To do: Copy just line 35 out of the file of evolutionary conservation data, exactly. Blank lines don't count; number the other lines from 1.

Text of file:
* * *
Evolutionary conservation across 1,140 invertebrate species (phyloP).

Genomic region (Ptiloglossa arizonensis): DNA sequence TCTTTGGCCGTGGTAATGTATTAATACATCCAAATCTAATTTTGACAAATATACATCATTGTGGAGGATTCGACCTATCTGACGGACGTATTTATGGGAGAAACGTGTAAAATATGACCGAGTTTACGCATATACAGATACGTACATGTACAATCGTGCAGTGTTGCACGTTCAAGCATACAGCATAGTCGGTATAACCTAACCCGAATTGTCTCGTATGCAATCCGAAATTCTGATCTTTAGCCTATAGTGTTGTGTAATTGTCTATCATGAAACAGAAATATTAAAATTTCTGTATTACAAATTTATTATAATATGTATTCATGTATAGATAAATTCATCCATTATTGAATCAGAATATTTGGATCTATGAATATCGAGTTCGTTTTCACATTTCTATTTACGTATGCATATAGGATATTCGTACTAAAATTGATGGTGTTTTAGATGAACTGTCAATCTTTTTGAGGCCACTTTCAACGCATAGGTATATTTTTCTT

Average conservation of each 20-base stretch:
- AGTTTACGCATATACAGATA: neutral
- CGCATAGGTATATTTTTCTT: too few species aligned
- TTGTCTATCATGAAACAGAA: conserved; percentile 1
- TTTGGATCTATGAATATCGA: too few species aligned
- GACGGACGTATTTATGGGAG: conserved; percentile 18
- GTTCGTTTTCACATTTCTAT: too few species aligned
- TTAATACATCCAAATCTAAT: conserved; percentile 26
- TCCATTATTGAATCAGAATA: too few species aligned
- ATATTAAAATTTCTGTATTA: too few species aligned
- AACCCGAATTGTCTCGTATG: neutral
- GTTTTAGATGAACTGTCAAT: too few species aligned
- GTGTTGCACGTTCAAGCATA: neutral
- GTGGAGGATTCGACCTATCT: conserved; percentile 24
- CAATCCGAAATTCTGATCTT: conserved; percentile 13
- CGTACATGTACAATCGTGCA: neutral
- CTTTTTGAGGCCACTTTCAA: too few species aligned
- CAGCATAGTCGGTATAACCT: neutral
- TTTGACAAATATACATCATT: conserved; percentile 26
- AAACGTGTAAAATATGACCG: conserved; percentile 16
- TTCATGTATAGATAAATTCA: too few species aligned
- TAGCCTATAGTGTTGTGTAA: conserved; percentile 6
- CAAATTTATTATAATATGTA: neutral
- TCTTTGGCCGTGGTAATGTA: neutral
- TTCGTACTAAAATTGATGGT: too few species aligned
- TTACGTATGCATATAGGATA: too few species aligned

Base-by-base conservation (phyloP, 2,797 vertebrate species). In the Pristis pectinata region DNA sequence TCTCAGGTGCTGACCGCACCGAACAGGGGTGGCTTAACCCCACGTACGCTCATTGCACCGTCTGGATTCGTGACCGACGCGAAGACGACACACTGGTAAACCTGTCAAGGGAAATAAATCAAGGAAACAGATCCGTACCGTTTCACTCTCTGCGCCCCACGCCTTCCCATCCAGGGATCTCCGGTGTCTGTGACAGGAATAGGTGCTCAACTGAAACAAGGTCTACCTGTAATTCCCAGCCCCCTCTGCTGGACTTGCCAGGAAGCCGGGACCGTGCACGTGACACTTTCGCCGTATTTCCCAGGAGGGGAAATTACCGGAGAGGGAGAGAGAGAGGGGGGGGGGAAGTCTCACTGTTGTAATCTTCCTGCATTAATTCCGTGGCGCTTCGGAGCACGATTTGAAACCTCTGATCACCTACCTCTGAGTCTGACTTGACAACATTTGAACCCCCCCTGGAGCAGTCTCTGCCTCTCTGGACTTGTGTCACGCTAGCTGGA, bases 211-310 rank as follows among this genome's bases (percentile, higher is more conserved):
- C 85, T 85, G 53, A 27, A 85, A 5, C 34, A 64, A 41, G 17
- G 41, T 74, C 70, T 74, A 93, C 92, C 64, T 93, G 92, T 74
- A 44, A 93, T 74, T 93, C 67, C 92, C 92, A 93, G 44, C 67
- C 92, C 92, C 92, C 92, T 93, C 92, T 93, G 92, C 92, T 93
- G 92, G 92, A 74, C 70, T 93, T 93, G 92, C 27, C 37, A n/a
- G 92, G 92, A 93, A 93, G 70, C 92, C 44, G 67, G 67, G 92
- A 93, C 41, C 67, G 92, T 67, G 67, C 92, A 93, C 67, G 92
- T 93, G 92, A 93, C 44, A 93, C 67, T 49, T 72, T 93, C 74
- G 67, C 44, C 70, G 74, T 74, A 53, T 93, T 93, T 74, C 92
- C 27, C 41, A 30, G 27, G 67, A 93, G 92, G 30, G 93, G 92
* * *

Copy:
- G 92, G 92, A 93, A 93, G 70, C 92, C 44, G 67, G 67, G 92